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How to Improve Any World Economy - Guaranteed

By TIM COE Published 16th Jul 2014
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The unbelievable truth

You may already know that 80% of sales are made on the 5th to 12th contact between two people.

If you didn't know that I hope you're shocked, because the next statistic will jolt you even more: 48% of sales people never follow up with a prospect

The chances are anyone reading this is in business for themselves, and therefore, in sales. But let's face it, aren't most things we do in life sales scenarios? Someone is always trying to persuade, influence and get agreement. Not just in business, but in relationships and personal matters too.

Take a look at the rest of these shameful sales statistics:

  • 48% of sales people never follow up with a prospect
  • 25% of salespeople make a second contact and stop
  • 12% of sales people only make three contacts and stop
  • Only 10% of sales people make more than three contacts
  • 2% of sales are made on the first contact
  • 3% of sales and made on the second contact
  • 5% of sales and made on the third contact
  • 10% of sales are made in full contact
  • 80% of sales are made on the fifth to 12th contact!*

* Figures courtesy of Cardone Industries.

The end to all known recessions?

Tell me if I'm wrong, but if every sales person did what they were supposed to do i.e. SELL [which they would do if they followed up like sales professionals do] a whole lot more business would be carried out. Everyone would be better off, EVERYONE! There'd be more sales resulting in more money to invest. We'd have more money to pay staff who, in turn, would enjoy more disposable income.

So what's the problem?

As it is, companies complain they don't sell enough, why? It's usually because they don't appreciate the relationship building and trust that needs to exist for most people to do business. It's not rocket science. When did you last buy from a door to door salesman or a telephone cold call?

So either businesses are not prepared to put in the groundwork to establish an interconnection or if they do appreciate this aspect they don't follow up because they do not know how to follow up.

Even if they do engage in contacting prospects after the initial meeting or conversation, it'll more than likely be the usual, "Hi John, sorry to bother you today but I'm just touching base with you. Are you ready to order from us yet?" Weak, pathetic and amateurish!

Let's get unhinged and unbalanaced [the solution]

You need to follow up so that it doesn't appear like follow up. You also have to become a little inventive with your communications both in what medium you use and what you actually say.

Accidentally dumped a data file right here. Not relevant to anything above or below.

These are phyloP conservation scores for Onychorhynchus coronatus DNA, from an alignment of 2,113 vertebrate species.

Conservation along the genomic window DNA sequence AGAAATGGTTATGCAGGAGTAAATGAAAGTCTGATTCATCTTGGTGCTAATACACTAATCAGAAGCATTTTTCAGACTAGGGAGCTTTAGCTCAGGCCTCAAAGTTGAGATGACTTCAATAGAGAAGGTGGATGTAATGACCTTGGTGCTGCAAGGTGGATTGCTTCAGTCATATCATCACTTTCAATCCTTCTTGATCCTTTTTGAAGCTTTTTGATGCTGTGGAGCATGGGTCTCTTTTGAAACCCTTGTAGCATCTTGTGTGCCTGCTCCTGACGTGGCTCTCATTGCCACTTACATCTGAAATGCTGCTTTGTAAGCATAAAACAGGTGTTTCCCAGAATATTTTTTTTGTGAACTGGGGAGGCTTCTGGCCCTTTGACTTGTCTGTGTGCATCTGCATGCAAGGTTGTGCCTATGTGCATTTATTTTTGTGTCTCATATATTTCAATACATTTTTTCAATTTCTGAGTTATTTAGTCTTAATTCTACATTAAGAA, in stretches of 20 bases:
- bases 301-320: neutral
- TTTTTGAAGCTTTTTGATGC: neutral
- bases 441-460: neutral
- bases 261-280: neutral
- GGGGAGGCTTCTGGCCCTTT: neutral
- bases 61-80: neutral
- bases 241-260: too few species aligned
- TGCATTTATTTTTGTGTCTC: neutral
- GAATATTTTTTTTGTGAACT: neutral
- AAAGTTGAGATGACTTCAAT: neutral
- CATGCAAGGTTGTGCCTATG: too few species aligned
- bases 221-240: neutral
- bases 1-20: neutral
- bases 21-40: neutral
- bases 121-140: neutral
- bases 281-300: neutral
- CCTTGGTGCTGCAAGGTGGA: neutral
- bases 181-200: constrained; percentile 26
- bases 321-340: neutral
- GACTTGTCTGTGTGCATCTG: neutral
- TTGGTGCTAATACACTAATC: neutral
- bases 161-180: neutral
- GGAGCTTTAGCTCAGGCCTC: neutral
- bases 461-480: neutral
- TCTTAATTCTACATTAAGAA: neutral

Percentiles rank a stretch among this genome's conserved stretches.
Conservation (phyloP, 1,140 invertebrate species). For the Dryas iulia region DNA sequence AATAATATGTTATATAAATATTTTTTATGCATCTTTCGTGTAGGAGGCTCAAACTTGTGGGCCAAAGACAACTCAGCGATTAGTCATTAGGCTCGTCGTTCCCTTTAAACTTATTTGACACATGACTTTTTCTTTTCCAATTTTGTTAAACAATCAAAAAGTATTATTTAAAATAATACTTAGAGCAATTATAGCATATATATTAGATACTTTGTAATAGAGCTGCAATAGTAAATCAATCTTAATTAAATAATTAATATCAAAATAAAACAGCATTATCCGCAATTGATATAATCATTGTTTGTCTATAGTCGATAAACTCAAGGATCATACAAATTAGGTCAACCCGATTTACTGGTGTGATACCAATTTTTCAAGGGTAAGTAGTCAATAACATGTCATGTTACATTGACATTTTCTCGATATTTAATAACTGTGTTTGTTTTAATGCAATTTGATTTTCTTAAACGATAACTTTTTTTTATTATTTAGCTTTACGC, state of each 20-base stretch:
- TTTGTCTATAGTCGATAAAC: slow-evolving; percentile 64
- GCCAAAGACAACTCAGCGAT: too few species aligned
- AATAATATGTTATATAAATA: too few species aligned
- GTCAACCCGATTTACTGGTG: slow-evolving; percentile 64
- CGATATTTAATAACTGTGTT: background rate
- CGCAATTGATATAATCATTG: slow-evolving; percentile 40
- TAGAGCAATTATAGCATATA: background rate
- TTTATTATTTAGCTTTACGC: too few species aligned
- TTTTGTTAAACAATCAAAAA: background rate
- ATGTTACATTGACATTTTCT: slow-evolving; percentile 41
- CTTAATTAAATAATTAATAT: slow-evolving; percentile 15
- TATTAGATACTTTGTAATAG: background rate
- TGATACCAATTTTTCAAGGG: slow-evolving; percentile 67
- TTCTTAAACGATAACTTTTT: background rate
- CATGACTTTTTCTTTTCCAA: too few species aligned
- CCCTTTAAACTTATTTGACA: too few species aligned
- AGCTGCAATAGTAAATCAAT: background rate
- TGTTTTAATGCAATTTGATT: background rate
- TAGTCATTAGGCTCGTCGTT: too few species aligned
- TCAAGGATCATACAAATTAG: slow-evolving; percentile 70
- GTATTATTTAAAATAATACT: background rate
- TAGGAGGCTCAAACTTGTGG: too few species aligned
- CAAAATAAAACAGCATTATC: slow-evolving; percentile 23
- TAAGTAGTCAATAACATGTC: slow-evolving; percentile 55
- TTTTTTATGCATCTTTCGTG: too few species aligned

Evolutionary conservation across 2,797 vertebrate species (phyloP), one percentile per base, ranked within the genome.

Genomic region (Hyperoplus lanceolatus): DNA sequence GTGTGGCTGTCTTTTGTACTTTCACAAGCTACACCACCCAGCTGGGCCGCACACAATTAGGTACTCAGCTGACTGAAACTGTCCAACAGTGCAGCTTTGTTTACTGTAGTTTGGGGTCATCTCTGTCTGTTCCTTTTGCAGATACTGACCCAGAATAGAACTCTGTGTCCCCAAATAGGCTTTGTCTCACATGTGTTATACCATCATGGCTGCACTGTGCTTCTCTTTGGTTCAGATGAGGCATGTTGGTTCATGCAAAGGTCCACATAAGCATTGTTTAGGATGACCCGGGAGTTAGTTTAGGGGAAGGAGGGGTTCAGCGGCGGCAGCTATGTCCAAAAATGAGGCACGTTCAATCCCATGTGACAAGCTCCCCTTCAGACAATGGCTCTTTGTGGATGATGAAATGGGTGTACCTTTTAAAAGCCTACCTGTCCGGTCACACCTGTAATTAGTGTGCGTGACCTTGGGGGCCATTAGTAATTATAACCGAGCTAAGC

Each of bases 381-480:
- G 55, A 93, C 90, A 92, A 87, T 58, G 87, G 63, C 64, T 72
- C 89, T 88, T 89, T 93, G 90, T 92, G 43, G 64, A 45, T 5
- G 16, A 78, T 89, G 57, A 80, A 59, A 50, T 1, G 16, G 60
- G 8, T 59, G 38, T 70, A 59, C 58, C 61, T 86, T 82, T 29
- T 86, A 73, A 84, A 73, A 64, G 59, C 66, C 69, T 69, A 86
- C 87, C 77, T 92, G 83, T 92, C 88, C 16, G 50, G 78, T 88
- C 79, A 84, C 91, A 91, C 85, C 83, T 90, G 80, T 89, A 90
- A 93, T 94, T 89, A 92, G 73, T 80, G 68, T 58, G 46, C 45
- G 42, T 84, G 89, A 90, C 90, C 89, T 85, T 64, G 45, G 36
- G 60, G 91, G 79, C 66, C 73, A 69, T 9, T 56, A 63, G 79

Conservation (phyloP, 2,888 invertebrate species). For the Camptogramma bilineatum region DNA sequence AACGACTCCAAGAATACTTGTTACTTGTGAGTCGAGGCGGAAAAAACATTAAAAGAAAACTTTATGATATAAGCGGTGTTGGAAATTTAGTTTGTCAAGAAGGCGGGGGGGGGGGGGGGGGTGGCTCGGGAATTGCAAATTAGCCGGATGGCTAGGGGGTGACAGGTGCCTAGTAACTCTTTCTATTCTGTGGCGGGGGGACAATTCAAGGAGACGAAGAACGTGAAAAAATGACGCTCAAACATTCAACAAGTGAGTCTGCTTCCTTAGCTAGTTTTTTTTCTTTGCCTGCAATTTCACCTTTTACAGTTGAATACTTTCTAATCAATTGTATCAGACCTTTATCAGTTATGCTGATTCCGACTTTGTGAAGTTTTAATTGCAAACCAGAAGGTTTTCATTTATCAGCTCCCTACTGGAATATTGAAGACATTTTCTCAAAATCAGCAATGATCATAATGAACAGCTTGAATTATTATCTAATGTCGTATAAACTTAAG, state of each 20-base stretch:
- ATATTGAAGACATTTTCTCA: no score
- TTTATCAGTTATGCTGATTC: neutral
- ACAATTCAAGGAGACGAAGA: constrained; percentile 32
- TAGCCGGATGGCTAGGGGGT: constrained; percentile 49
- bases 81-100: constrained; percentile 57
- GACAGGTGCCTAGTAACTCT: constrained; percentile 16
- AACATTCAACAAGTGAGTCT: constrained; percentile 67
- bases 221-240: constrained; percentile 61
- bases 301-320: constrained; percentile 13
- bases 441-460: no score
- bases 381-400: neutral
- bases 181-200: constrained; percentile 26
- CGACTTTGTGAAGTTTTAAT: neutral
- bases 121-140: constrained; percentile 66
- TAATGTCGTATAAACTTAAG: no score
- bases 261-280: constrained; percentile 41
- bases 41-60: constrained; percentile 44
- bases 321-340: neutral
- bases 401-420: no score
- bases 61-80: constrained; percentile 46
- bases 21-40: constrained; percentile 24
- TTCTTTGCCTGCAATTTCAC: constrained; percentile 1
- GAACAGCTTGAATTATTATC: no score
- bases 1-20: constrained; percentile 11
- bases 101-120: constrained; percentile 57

I recommend my clients integrate a mixture of the following:

  1. Phone
  2. Email
  3. Text
  4. Letter
  5. LinkedIn message or skill endorsement
  6. Tweet - send a cool image and message
  7. Greetings card
  8. Facebook contact
  9. Post card
  10. Personal visit
  11. Lumpy mail
  12. Ask someone else on your team to call
  13. Google Plus contact
  14. About Me profile endorsement
  15. Video email [eyejot.com]
  16. Ask someone from outside your company to call as an 'agent' for you

Why do all of this?

Some of us don't like the phone. Some don't like email. So if you only email someone and are getting nowhere you HAVE to adapt. You might also be getting bad luck like a spam filter of he/she is away on holiday. By varying your styles of contact you should, one day, hit the person on the right platform and at the right time. You'll also stand out and appear resourceful and imaginative. Tweets and texts will probably get you your best return. Their non-invasive, like the phone, and everyone reads a text. Twitter is like an email guaranteed to arrive, and oh so to the point.

So what to talk about and say

Firstly, avoid clichés like the plague. Be helpful with information you can pass on, ask how they feel, if it makes sense and always call or write with something of value to say. It's easy to share an image or useful aspect of what you do via a free tip. Just keep it high value and you'll be seen as high value. Keep going until they either buy or tell you to go away.

But let's face it, could you resist someone contacting you using everything on that list above?  You'd have to speak to them right? It would a lesson in follow up if nothing else.

Tim Coe

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